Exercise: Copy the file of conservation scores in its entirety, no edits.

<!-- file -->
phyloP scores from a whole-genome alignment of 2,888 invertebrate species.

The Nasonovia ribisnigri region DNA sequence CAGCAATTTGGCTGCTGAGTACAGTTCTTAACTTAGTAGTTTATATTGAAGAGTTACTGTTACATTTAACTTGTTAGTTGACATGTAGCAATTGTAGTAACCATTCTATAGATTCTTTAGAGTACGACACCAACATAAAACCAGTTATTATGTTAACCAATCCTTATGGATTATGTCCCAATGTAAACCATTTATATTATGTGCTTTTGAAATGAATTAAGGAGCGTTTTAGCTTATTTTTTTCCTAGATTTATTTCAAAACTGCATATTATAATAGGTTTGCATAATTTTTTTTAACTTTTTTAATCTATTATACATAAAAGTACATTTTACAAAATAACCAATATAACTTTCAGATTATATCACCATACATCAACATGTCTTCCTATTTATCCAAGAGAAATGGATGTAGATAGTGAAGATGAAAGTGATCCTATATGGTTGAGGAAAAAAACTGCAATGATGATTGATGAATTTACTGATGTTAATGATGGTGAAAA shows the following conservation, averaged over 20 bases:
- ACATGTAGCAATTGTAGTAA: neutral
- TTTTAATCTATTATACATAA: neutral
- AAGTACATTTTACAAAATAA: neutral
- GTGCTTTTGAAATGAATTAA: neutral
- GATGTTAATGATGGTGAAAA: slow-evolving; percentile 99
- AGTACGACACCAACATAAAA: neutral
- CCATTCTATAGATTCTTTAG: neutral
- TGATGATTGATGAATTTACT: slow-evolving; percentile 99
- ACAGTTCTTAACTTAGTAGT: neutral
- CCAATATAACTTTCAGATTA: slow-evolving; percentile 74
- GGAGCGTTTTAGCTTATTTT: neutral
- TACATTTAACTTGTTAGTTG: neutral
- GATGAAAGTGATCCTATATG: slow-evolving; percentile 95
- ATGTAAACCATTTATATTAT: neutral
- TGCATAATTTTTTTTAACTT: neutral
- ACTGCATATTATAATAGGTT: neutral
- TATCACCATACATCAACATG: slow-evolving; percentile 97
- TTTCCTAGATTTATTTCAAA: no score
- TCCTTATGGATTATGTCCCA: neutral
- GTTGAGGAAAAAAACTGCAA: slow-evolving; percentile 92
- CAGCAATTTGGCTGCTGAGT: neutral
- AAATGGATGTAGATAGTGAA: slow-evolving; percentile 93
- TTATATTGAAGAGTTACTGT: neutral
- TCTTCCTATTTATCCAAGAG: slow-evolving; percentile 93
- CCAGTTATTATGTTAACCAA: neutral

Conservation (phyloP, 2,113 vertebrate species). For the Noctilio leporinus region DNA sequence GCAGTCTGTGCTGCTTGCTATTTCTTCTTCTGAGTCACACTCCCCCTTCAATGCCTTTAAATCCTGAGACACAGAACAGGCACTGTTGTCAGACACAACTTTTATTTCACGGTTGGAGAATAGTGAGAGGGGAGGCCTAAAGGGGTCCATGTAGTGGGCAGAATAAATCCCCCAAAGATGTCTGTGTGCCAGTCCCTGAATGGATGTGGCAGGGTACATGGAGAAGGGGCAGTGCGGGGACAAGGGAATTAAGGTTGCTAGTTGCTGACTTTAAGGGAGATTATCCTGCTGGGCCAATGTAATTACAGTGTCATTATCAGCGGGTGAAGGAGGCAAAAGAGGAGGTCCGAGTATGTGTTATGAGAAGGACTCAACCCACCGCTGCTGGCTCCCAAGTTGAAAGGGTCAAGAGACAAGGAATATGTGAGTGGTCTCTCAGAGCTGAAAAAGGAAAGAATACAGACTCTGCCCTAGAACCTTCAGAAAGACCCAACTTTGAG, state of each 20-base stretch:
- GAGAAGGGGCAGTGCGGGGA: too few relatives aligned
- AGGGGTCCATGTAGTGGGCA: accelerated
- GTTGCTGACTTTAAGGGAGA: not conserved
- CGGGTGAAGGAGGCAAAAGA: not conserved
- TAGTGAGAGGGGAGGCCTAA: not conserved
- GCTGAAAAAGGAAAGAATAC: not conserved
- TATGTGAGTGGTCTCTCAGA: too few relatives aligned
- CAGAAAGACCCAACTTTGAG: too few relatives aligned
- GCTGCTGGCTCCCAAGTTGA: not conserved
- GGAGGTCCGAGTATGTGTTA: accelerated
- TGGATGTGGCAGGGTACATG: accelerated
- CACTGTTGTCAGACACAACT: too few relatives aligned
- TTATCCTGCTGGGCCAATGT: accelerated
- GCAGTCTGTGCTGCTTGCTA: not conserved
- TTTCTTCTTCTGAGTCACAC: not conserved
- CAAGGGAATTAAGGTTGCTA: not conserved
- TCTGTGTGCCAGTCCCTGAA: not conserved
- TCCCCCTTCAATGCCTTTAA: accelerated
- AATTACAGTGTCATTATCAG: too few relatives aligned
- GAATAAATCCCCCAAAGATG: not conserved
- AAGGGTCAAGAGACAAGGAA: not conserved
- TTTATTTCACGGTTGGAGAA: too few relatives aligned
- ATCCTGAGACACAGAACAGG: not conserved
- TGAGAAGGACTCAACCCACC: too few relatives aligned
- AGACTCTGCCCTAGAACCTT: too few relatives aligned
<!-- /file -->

phyloP scores from a whole-genome alignment of 2,888 invertebrate species.

The Nasonovia ribisnigri region DNA sequence CAGCAATTTGGCTGCTGAGTACAGTTCTTAACTTAGTAGTTTATATTGAAGAGTTACTGTTACATTTAACTTGTTAGTTGACATGTAGCAATTGTAGTAACCATTCTATAGATTCTTTAGAGTACGACACCAACATAAAACCAGTTATTATGTTAACCAATCCTTATGGATTATGTCCCAATGTAAACCATTTATATTATGTGCTTTTGAAATGAATTAAGGAGCGTTTTAGCTTATTTTTTTCCTAGATTTATTTCAAAACTGCATATTATAATAGGTTTGCATAATTTTTTTTAACTTTTTTAATCTATTATACATAAAAGTACATTTTACAAAATAACCAATATAACTTTCAGATTATATCACCATACATCAACATGTCTTCCTATTTATCCAAGAGAAATGGATGTAGATAGTGAAGATGAAAGTGATCCTATATGGTTGAGGAAAAAAACTGCAATGATGATTGATGAATTTACTGATGTTAATGATGGTGAAAA shows the following conservation, averaged over 20 bases:
- ACATGTAGCAATTGTAGTAA: neutral
- TTTTAATCTATTATACATAA: neutral
- AAGTACATTTTACAAAATAA: neutral
- GTGCTTTTGAAATGAATTAA: neutral
- GATGTTAATGATGGTGAAAA: slow-evolving; percentile 99
- AGTACGACACCAACATAAAA: neutral
- CCATTCTATAGATTCTTTAG: neutral
- TGATGATTGATGAATTTACT: slow-evolving; percentile 99
- ACAGTTCTTAACTTAGTAGT: neutral
- CCAATATAACTTTCAGATTA: slow-evolving; percentile 74
- GGAGCGTTTTAGCTTATTTT: neutral
- TACATTTAACTTGTTAGTTG: neutral
- GATGAAAGTGATCCTATATG: slow-evolving; percentile 95
- ATGTAAACCATTTATATTAT: neutral
- TGCATAATTTTTTTTAACTT: neutral
- ACTGCATATTATAATAGGTT: neutral
- TATCACCATACATCAACATG: slow-evolving; percentile 97
- TTTCCTAGATTTATTTCAAA: no score
- TCCTTATGGATTATGTCCCA: neutral
- GTTGAGGAAAAAAACTGCAA: slow-evolving; percentile 92
- CAGCAATTTGGCTGCTGAGT: neutral
- AAATGGATGTAGATAGTGAA: slow-evolving; percentile 93
- TTATATTGAAGAGTTACTGT: neutral
- TCTTCCTATTTATCCAAGAG: slow-evolving; percentile 93
- CCAGTTATTATGTTAACCAA: neutral

Conservation (phyloP, 2,113 vertebrate species). For the Noctilio leporinus region DNA sequence GCAGTCTGTGCTGCTTGCTATTTCTTCTTCTGAGTCACACTCCCCCTTCAATGCCTTTAAATCCTGAGACACAGAACAGGCACTGTTGTCAGACACAACTTTTATTTCACGGTTGGAGAATAGTGAGAGGGGAGGCCTAAAGGGGTCCATGTAGTGGGCAGAATAAATCCCCCAAAGATGTCTGTGTGCCAGTCCCTGAATGGATGTGGCAGGGTACATGGAGAAGGGGCAGTGCGGGGACAAGGGAATTAAGGTTGCTAGTTGCTGACTTTAAGGGAGATTATCCTGCTGGGCCAATGTAATTACAGTGTCATTATCAGCGGGTGAAGGAGGCAAAAGAGGAGGTCCGAGTATGTGTTATGAGAAGGACTCAACCCACCGCTGCTGGCTCCCAAGTTGAAAGGGTCAAGAGACAAGGAATATGTGAGTGGTCTCTCAGAGCTGAAAAAGGAAAGAATACAGACTCTGCCCTAGAACCTTCAGAAAGACCCAACTTTGAG, state of each 20-base stretch:
- GAGAAGGGGCAGTGCGGGGA: too few relatives aligned
- AGGGGTCCATGTAGTGGGCA: accelerated
- GTTGCTGACTTTAAGGGAGA: not conserved
- CGGGTGAAGGAGGCAAAAGA: not conserved
- TAGTGAGAGGGGAGGCCTAA: not conserved
- GCTGAAAAAGGAAAGAATAC: not conserved
- TATGTGAGTGGTCTCTCAGA: too few relatives aligned
- CAGAAAGACCCAACTTTGAG: too few relatives aligned
- GCTGCTGGCTCCCAAGTTGA: not conserved
- GGAGGTCCGAGTATGTGTTA: accelerated
- TGGATGTGGCAGGGTACATG: accelerated
- CACTGTTGTCAGACACAACT: too few relatives aligned
- TTATCCTGCTGGGCCAATGT: accelerated
- GCAGTCTGTGCTGCTTGCTA: not conserved
- TTTCTTCTTCTGAGTCACAC: not conserved
- CAAGGGAATTAAGGTTGCTA: not conserved
- TCTGTGTGCCAGTCCCTGAA: not conserved
- TCCCCCTTCAATGCCTTTAA: accelerated
- AATTACAGTGTCATTATCAG: too few relatives aligned
- GAATAAATCCCCCAAAGATG: not conserved
- AAGGGTCAAGAGACAAGGAA: not conserved
- TTTATTTCACGGTTGGAGAA: too few relatives aligned
- ATCCTGAGACACAGAACAGG: not conserved
- TGAGAAGGACTCAACCCACC: too few relatives aligned
- AGACTCTGCCCTAGAACCTT: too few relatives aligned